Reconsidering and even reshaping the arc of an artist’s career or body of work is certainly one of the most fulfilling aspects of curatorial practice, and one of the most rigorous.
Your curatorial resume includes a number of exhibitions focused on bringing to light unknown or overlooked periods in an artist’s career. As a curator, do you feel your responsibility is in part to bring these lesser known aspects of an artist’s work to the public?
It is certainly a privilege to contribute a chapter or preface to an artist’s narrative. As a curator, what is most rewarding is the chance to explore the early seeds of an artist’s work, and see if they might anticipate later, more well-known examples. Sometimes they do, and sometimes they might just be strange, one-off experiments. Being willing to breach the taxonomy of an artist’s work (the notion that this leads to that, leads to the next) is the great joy of curatorial work. We like to build a narrative, and then we want to question every facet of it! I think it’s less about being definitive and more about being open to the many currents that generate an artist’s oeuvre. Reconsidering and even reshaping the arc of an artist’s career or body of work is certainly one of the most fulfilling aspects of curatorial practice, and one of the most rigorous. So yes, I do think it’s the responsibility of a curator to examine the narrative as it currently exists, see where it is porous, and open that up for the public.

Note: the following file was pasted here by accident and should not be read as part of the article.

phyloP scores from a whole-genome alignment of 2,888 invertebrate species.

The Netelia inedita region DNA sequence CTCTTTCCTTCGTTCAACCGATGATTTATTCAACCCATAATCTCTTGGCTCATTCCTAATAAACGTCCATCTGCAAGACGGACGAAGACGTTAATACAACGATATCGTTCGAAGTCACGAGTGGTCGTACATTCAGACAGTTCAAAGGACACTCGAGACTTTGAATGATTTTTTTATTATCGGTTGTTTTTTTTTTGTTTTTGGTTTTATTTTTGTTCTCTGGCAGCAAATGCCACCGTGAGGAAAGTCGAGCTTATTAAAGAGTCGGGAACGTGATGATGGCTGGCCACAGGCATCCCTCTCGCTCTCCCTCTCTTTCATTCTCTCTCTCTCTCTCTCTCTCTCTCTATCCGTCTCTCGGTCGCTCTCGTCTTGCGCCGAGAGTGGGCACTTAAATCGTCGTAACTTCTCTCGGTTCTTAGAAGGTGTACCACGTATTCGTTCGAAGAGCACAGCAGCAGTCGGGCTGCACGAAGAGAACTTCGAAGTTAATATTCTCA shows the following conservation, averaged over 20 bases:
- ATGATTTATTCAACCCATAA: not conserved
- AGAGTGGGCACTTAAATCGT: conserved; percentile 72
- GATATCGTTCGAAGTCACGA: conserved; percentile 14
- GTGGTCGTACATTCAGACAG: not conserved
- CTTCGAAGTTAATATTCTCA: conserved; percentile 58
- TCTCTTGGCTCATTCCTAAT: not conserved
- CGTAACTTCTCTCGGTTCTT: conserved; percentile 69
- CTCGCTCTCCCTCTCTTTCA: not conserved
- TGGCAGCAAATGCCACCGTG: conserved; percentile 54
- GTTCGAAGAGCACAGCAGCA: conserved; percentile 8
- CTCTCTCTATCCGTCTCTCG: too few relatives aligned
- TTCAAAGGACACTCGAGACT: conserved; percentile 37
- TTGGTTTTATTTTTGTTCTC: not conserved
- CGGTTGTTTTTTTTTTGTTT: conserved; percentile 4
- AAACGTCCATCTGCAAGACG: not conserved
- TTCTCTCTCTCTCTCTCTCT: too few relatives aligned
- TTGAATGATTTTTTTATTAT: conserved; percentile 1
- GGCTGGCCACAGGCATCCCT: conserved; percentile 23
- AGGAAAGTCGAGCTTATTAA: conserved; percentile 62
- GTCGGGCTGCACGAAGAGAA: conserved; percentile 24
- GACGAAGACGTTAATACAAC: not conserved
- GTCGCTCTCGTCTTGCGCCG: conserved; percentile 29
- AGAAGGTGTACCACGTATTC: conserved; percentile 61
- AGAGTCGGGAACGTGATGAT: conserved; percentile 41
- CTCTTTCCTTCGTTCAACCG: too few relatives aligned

The current political climate offers much to address, push against, and ultimately respond to with new art and ideas. Are there particular artists, institutions, or spaces you feel are leading the conversation here?
The political climate and a sense of urgency to address the challenges of the 21st century – be they income inequality, xenophobia and racism, climate change, to say nothing of the political chaos of the current administration in the US – remain top of mind for most artists and institutions working today. I enjoyed how the recent Whitney Biennial captured this range of issues in its presentation, rather than taking one strand as a more pointed focus. Instead, what it showed was how artists are leading the way, much as they’ve always done, to highlight both the effects of these challenges and also suggest paths forward.